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“I’m looking for books that are both completely unique and exactly the same,” an editor from one of the Big 5 publishers said on a podcast. And then she laughed.

I laughed too.

But now I’ve come to believe that the intersection of “completely unique” and “exactly the same” IS the key to writing an effective memoir.

What did the editor mean by “Exactly the Same?”

#1: Your memoir should fit a recognizable category

Agents, editors, and publishers like to put books in categories, in boxes. That’s how they know whether they can sell them or not, whether there are readers for those books.

Here are some common categories for memoir:

Cancer journeys. Addiction. Abuse. Trauma. Grief. Travel. Food. Coming of age. Coming out. Spiritual journeys.

When there isn’t a clear category for your memoir, it makes it more difficult to sell.

#2: It must also communicate a universal message

Your memoir can’t just be about the things that happened to you.

Less experienced writers’ manuscripts often read like this: And then this thing happened. And then this happened. And then this … 

Which turns into a deadly recitation of facts that no one really cares about unless you make meaning out of them. I point this out to my book coaching clients constantly.

Wild isn’t just about a solo hike on the Pacific Crest Trail. It’s about picking up the pieces after a tremendous loss and finding yourself again.

Making Toast isn’t just about grandparents taking care of their grandkids after their daughter dies unexpectedly. It’s about the human capacity to move through and live with grief.

Without a Map isn’t just about a teenager who was forced to give up her baby for adoption. It’s about coming to terms with betrayal and eventually finding compassion and redemption.

Effective memoirs are “exactly the same” in that they have a universal message that a reader will connect with.

What did the editor mean by “completely unique?”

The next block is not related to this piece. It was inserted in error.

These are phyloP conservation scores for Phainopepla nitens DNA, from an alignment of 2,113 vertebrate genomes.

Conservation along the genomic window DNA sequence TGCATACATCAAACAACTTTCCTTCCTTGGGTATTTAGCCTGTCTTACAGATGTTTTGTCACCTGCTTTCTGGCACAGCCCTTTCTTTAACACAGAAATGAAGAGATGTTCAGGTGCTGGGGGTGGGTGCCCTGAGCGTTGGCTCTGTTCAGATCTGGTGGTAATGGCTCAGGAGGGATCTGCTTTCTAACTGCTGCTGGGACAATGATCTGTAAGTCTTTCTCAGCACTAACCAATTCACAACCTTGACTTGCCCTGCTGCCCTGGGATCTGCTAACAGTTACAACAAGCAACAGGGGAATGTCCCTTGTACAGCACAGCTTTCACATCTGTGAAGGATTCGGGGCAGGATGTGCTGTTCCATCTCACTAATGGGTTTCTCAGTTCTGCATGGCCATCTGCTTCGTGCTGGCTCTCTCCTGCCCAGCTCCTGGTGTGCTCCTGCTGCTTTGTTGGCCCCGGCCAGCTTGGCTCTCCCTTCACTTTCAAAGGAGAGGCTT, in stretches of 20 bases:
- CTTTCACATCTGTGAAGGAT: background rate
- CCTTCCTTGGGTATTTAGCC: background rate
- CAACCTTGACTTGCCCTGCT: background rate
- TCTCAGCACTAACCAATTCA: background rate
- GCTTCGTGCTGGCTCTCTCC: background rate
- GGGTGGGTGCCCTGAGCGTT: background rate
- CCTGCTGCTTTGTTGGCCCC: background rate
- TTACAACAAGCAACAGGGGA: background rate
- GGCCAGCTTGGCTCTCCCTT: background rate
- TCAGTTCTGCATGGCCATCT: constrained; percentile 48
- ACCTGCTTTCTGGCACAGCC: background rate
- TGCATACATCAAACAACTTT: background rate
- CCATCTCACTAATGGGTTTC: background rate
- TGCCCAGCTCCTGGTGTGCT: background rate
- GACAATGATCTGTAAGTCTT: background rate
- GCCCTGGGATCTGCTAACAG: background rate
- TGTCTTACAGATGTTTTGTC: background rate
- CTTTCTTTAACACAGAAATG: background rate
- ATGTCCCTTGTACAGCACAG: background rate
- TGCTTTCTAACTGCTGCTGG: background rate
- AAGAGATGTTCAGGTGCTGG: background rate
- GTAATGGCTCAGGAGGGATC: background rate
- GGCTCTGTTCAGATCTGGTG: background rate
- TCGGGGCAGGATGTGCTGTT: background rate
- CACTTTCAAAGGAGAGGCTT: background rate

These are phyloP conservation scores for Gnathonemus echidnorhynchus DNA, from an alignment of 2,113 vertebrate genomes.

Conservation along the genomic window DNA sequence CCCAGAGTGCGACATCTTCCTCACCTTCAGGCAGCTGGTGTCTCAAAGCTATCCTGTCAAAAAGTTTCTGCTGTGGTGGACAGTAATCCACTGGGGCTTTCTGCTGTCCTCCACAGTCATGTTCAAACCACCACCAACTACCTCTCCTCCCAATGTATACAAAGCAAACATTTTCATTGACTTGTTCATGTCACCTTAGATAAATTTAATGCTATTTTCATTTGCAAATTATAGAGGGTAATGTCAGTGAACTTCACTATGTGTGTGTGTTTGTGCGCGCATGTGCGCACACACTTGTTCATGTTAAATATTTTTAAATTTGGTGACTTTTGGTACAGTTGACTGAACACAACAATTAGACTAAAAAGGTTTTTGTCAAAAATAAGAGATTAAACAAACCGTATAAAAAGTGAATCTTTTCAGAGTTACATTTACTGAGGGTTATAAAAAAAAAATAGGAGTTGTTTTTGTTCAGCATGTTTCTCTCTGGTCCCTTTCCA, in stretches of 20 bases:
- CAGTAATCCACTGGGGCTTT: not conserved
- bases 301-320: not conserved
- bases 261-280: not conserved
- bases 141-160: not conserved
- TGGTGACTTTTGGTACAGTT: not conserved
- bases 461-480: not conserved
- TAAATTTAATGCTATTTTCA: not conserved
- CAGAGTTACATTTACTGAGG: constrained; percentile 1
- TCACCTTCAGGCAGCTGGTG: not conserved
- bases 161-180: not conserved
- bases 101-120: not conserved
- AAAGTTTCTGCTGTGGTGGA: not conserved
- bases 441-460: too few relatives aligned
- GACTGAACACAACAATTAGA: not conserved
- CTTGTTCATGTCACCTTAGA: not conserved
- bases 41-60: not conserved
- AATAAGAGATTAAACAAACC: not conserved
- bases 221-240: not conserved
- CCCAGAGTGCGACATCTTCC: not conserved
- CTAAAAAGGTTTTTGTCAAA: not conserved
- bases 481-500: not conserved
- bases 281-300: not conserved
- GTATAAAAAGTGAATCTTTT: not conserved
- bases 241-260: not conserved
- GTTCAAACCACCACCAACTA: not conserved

This one’s a little easier.

#1: It’s your story.

Your story is unique. You are the only who has lived it. No one else has lived this exact story in this exact way.

If you write compelling scenes with specific details and dialogue, your story will come alive and meet the uniqueness test.

You could hike the Pacific Crest Trail by yourself and have a completely different experience and a different universal meaning from that of Cheryl Strayed. Your story would be “unique” to your experience.

Someone else could lose a daughter and have to take care of their grandchildren and their book would be very different from Making Toast. No two people experience loss and grief in exactly the same way.

#2: Your voice makes your memoir completely unique.

Your voice is your unique style, how you “sound” on the page. Voice is composed of vocabulary, tone, point of view, and syntax—the choices you make that results in your style of writing.

Some writers’ voices are poetic. Heavy on descriptions and metaphors. Some are clean, clear, and direct.

Your voice is a critical part of what will make your memoir “completely unique.” No one else can write in your voice.

So, it turns out the Big 5 Editor was making sense.

Your memoir DOES need to be completely unique and exactly the same. You make it “completely unique” by writing scenes that bring us into the moments that only YOU have lived in a writing voice, a style, that is unique to you.

You make it “exactly the same” by being clear on where your book fits into the publishing landscape—and by going beyond the facts and sharing a universal message.

That’s the key to writing a memoir that works.